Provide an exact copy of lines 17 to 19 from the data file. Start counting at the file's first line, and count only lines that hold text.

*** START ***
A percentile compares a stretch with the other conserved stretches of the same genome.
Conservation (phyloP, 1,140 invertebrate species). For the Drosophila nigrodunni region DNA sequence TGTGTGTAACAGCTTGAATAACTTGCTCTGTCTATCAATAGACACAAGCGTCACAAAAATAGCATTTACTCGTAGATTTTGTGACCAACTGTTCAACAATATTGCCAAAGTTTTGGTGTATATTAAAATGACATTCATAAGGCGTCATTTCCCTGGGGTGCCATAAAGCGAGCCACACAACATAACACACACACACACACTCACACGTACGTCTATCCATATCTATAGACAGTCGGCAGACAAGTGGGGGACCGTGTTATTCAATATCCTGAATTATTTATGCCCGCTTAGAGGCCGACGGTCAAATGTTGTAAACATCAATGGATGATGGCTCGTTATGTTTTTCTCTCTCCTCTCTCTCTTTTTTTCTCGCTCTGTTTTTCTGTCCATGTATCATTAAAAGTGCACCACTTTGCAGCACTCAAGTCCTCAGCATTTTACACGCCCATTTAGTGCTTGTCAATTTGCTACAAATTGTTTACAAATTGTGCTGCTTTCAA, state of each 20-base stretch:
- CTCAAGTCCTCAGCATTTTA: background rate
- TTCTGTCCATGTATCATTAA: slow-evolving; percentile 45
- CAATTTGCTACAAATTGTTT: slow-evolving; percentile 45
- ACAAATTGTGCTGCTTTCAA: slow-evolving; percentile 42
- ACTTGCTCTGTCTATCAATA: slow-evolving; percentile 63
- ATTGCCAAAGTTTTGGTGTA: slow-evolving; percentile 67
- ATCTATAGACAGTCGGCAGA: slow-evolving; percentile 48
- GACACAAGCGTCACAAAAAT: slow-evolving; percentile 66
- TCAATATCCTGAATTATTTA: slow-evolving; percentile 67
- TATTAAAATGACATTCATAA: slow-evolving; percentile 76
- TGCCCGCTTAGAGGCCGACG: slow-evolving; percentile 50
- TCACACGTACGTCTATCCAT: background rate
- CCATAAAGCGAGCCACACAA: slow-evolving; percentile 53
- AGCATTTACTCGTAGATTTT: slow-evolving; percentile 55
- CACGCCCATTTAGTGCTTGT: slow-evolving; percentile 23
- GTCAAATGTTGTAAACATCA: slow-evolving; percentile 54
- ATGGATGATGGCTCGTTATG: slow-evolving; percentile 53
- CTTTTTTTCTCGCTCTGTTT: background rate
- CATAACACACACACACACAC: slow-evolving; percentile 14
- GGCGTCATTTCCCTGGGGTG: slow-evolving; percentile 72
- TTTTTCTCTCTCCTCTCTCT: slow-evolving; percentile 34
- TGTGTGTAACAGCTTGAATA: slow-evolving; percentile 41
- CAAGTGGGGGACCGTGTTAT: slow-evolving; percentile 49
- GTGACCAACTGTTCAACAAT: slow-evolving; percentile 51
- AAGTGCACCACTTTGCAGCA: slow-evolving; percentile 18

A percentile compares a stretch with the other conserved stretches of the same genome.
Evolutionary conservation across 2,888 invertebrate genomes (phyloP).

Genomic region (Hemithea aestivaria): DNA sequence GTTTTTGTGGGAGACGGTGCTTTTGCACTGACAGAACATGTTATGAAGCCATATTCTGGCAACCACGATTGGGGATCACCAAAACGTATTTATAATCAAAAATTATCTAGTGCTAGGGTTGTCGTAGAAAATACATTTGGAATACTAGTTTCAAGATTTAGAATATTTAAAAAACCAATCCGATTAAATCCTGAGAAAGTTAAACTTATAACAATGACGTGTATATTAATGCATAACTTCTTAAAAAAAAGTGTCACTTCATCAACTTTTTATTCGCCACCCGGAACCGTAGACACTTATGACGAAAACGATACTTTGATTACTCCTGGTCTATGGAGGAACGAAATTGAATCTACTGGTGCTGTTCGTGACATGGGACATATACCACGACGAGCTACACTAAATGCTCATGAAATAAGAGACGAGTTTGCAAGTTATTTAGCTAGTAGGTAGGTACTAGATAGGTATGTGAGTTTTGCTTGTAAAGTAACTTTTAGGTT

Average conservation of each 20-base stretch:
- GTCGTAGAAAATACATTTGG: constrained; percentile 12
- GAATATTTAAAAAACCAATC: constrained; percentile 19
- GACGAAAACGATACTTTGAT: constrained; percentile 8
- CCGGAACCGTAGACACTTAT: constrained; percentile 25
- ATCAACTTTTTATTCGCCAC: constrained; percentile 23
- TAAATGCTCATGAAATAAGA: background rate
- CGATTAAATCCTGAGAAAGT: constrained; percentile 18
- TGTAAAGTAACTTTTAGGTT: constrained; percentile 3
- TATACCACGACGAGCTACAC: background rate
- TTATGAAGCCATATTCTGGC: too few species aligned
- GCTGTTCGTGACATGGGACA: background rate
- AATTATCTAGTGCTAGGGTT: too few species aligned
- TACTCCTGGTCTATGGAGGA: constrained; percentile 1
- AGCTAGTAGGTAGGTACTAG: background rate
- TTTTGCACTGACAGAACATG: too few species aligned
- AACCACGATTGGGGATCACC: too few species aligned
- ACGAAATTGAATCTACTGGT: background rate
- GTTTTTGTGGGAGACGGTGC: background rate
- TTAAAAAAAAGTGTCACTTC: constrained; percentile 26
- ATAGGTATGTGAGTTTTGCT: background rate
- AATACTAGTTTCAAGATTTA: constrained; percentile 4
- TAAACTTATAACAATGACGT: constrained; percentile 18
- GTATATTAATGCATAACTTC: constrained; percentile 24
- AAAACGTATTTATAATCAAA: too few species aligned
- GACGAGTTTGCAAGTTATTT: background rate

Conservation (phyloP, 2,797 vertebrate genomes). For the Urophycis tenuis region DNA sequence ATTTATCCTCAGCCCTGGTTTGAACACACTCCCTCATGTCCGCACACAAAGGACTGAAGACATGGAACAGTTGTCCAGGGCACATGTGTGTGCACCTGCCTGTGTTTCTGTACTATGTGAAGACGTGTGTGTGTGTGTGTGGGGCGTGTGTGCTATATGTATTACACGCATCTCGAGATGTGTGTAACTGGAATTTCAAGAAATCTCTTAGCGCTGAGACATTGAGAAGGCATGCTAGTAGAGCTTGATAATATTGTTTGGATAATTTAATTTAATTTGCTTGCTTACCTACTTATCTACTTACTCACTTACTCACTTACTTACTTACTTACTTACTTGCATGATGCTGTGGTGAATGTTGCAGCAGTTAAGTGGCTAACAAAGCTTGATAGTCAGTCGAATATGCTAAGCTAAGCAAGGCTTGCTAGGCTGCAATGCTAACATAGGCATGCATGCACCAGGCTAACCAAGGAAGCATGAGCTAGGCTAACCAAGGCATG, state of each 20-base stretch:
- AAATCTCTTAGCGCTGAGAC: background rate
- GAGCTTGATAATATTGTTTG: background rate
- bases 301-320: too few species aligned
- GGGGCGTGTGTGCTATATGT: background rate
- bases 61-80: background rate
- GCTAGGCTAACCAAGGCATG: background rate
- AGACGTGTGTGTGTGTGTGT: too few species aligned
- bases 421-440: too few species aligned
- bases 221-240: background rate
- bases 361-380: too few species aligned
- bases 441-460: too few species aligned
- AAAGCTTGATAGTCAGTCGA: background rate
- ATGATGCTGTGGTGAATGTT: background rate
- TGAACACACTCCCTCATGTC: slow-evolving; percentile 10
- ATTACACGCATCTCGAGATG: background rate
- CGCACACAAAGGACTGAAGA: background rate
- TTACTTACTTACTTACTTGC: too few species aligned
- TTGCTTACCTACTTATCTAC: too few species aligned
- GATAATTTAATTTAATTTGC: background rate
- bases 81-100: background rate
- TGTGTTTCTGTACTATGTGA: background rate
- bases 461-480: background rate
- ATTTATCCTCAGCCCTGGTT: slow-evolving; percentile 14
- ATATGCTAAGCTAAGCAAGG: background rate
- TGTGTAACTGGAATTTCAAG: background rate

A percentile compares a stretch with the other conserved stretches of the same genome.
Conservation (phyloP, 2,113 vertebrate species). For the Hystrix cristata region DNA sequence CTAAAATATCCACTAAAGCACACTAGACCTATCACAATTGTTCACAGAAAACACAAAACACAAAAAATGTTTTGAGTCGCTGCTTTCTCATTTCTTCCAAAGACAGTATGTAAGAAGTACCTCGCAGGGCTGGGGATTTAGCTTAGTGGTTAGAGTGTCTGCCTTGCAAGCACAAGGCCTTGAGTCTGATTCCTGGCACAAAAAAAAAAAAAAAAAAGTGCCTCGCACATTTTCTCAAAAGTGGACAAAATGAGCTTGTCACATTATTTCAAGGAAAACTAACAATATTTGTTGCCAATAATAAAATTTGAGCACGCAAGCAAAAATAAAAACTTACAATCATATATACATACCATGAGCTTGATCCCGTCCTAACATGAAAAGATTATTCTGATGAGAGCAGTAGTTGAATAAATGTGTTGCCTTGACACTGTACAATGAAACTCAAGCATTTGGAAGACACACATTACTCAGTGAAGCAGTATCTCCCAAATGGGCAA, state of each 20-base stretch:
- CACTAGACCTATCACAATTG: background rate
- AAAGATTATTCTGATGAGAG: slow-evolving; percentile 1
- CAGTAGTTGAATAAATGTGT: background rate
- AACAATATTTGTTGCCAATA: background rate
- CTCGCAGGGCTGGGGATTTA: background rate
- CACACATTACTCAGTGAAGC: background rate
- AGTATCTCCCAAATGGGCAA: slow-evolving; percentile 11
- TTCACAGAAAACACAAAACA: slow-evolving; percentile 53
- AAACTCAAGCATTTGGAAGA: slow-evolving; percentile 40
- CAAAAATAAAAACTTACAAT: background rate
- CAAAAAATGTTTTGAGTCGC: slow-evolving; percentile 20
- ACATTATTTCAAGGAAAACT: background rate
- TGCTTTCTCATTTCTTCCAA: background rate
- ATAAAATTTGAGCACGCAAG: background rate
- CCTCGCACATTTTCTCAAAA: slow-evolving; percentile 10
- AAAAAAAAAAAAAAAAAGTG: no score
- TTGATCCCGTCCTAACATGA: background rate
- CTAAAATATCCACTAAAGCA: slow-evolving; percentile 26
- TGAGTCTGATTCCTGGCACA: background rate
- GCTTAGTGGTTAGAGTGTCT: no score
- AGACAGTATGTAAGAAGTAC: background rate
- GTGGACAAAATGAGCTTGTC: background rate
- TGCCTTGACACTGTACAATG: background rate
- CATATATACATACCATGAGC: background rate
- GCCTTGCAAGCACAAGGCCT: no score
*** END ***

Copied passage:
- CACGCCCATTTAGTGCTTGT: slow-evolving; percentile 23
- GTCAAATGTTGTAAACATCA: slow-evolving; percentile 54
- ATGGATGATGGCTCGTTATG: slow-evolving; percentile 53